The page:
How Do We Ride
We try to schedule rides that appeal to riders with a range of abilities and interests. A successful ride begins by selecting one that is appropriate for your abilities and continues when you arrive at the start location with enough time to have your bike ready prior to the scheduled start time.
First time riders are encouraged to contact the ride leader prior the ride. Minors welcome if accompanied by a parent or guardian. IF you don't know how to contact the specific ride leader, send an email to: firstname.lastname@example.org
Helmets are required on all DGBC rides.
- Do: be on time and ready to ride by the posted ride start time.
- Do: choose a ride consistent with your abilities.
- Do: remember that the Illinois Vehicle Code also applies to bicycles.
- Do: inform the ride leader if you must leave before the end of the ride.
- Don't: forget your cycling shoes.
- Don't: wear headphones or earbuds.
- a bike in good working order with properly inflated tires;
- wallet with cash, ID, and Medical Alert information if necessary;
- flat tire repair items: tube, pump, tire lever, patch kit & tire boot;
- hydration & nutrition: e.g. water bottle, energy bar, gel;
- phone (fully charged) and
- non-essentials: sunscreen, multitool, chamois cream, bandaids.
- a working powered tail light (head light optional except for late rides)
The club attempts to schedule rides for all abilities to encourage an active membership. What’s your ride style?
- A Group: Averaging 17+ miles per hour on flat, windless terrain and rolling +3 mph to +5 mph faster. This is a fast pace for the fittest riders with competitive riding as the focus. These are generally no-drop, gather at crossings - exceptions will be published by the ride leader well in advance.
- B+ Group: Averaging 15-17 miles per hour on flat, windless terrain and rolling +3 mph to +5 mph faster. These are generally no-drop, gather at crossings - exceptions will be published by the ride leader well in advance.
- B Group: Averaging 12-15 miles per hour on flat, windless terrain and rolling +3 mph to +5 mph faster. This is a moderate pace for fit riders with fitness as the focus. These are generally no-drop, gather at crossings - exceptions will be published by the ride leader well in advance.
- C Group: Averaging 9-12 miles per hour on flat, windless terrain and rolling +3 mph to +5 mph faster. This is an easy pace that focuses on conversation and exploration rather than fitness. These are always no-drop rides.
Some rides will have both an A group and B groups riding. If you’re in doubt, contact the ride leader. Don’t know how fast you can ride over a distance? Start out with one of our no-drop rides and you can measure your speed and fitness against other riders. Please do not start with an A group if you’re unsure of your fitness level.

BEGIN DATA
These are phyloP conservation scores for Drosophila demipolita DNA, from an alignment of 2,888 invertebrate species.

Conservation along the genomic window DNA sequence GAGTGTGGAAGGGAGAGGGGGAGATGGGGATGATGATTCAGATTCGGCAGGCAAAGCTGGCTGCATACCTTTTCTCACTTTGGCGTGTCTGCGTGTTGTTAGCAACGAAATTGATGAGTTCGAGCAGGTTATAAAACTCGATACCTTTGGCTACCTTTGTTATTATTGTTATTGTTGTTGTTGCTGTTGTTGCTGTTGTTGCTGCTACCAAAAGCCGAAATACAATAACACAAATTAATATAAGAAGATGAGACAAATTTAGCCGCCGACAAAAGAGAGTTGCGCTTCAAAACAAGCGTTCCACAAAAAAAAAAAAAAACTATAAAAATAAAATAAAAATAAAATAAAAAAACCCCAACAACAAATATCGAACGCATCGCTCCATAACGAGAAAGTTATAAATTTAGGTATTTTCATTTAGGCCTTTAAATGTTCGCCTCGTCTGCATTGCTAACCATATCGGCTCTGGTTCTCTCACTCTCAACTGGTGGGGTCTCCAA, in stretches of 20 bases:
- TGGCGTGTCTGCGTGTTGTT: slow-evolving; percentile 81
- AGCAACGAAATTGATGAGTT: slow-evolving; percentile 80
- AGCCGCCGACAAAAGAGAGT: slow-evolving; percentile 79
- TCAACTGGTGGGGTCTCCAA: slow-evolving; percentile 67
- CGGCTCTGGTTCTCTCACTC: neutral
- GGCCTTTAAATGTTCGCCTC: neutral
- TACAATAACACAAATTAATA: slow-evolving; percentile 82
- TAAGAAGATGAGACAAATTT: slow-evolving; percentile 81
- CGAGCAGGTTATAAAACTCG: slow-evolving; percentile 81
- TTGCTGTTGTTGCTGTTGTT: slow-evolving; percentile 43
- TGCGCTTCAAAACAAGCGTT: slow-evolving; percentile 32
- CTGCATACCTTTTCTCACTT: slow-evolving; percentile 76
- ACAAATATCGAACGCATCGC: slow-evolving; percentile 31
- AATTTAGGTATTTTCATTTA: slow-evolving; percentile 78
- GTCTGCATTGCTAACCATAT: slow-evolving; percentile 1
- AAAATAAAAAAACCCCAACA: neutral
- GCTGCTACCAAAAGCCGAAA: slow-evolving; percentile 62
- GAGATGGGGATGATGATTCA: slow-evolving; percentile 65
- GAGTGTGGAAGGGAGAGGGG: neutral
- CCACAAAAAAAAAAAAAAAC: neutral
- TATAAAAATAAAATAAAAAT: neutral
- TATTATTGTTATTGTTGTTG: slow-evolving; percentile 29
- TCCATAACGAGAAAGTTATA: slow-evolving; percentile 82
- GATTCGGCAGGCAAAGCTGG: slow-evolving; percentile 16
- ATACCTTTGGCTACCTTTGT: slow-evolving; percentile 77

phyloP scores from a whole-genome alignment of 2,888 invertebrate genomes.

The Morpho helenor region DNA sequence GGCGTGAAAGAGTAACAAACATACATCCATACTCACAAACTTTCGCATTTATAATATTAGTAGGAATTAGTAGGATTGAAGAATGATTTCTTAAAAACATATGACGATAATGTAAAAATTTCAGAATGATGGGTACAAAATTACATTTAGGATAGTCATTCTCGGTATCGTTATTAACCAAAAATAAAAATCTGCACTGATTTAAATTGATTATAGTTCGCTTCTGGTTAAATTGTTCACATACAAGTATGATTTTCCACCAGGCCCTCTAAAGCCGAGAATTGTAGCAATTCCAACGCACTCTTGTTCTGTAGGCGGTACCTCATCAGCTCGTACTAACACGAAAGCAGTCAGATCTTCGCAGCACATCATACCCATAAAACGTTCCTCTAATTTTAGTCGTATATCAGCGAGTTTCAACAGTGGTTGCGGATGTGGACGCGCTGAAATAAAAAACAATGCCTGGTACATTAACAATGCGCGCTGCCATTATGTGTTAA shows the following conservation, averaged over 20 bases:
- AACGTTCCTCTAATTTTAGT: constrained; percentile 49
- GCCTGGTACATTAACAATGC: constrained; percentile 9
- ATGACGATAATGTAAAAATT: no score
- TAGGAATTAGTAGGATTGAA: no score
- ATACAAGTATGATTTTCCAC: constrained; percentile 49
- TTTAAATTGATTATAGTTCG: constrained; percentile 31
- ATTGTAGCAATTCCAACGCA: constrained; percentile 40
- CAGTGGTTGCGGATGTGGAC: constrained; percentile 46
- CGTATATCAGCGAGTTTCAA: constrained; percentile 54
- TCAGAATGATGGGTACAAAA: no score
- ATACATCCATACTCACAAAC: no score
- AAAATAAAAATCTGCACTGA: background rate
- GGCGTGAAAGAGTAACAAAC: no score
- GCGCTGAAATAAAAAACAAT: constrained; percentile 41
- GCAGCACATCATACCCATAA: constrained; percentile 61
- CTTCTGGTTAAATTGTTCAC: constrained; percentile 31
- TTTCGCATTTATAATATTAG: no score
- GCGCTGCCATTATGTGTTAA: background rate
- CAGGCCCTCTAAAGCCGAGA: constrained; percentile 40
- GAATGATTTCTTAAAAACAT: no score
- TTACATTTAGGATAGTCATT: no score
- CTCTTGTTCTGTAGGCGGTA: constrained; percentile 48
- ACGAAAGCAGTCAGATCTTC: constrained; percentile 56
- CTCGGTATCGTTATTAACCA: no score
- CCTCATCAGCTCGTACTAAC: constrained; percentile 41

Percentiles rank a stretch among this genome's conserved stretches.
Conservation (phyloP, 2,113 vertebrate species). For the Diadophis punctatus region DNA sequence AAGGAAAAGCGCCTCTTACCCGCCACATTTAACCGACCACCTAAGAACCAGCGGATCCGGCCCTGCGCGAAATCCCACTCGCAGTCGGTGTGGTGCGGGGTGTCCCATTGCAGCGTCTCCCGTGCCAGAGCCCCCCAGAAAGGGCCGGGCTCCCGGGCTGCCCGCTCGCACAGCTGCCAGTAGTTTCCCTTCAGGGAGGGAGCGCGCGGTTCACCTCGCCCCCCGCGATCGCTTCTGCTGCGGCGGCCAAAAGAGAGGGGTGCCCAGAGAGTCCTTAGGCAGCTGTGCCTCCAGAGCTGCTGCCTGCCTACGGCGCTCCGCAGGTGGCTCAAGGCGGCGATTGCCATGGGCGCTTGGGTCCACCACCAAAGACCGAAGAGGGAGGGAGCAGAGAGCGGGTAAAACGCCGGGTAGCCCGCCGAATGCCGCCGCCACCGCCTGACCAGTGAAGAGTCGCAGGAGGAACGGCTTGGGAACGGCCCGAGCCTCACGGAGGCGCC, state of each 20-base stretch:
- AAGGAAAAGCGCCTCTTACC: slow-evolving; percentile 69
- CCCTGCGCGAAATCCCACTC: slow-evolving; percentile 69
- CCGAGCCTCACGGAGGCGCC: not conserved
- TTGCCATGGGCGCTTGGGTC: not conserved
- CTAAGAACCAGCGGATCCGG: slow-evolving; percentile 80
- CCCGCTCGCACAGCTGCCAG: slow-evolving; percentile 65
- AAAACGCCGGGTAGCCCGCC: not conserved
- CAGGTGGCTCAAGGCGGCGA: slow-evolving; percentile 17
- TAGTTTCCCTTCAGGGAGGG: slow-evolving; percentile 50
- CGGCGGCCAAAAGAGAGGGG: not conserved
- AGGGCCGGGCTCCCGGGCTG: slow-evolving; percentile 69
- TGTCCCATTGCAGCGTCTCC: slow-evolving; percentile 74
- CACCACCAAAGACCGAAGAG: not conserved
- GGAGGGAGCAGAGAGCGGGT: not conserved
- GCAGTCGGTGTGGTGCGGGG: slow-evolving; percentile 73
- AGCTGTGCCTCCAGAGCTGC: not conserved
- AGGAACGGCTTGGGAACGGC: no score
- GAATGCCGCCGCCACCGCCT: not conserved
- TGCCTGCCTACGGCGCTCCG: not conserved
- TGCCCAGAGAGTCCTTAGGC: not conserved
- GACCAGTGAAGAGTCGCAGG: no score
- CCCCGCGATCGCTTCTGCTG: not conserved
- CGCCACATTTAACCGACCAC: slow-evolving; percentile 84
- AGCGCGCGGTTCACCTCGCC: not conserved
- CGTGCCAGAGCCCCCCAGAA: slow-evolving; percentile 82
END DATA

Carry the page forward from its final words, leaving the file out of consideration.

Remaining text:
We are not a racing club but do frequently ride in groups. If you are new to group riding, consider staying off the front until you feel comfortable and ask questions of the others if you are unsure what to do. Here are a few things to keep in mind when you are riding in the vicinity of others:
- ride predictably without sudden braking or weaving;
- signal and/or call out any hazards;
- pass the signal on if a rider in front of you points out a hazard;
- signal and give warning if you need to move out of a group;
- pass only on the left; and
- don't overlap wheels or follow the rider in front of you too closely.
If you find yourself struggling to keep pace with the group, let the ride leader and/or the other riders know as soon as you can. They will gladly slow the pace to help you recover and be able to stay with the group. "It never gets easier, you just go faster." - Greg LeMond
What’s it like to lead a bicycle ride?
Plenty of people are nervous about leading a ride! But leading can be fun and rewarding, especially when you share the task with a co-leader. Being a leader involves:
- Choosing an appropriate route for the skill level of the riders - start with your favorite route!
- Adjusting your pace so riders are not left behind
- Sharing a few simple ride rules with the group before departure
- Keeping an eye on how everyone in the group is faring while they’re riding
- Understanding emergency procedures in the case of an accident
- Making safe choices about riding in traffic that consider all abilities in your group
- Undying gratitude from your riders and the opportunity to be a true advocate for cycling
- Decision control over where you stop for snacks
- Looks good on your resume
- Advocating something you really love to do
We are always looking for ride leaders and ride sweeps (sweeps follow the group making sure no one gets lost). It’s not hard and any one of our regular leaders would be thrilled to co-lead with you so you can get your feet wet. Our goal as a club is to encourage as many of our members as possible to volunteer to help with ride leadership during the season.
Interested in leading a ride? Questions? Send an email to email@example.com and our Ride Coordinator will get in touch. Thanks!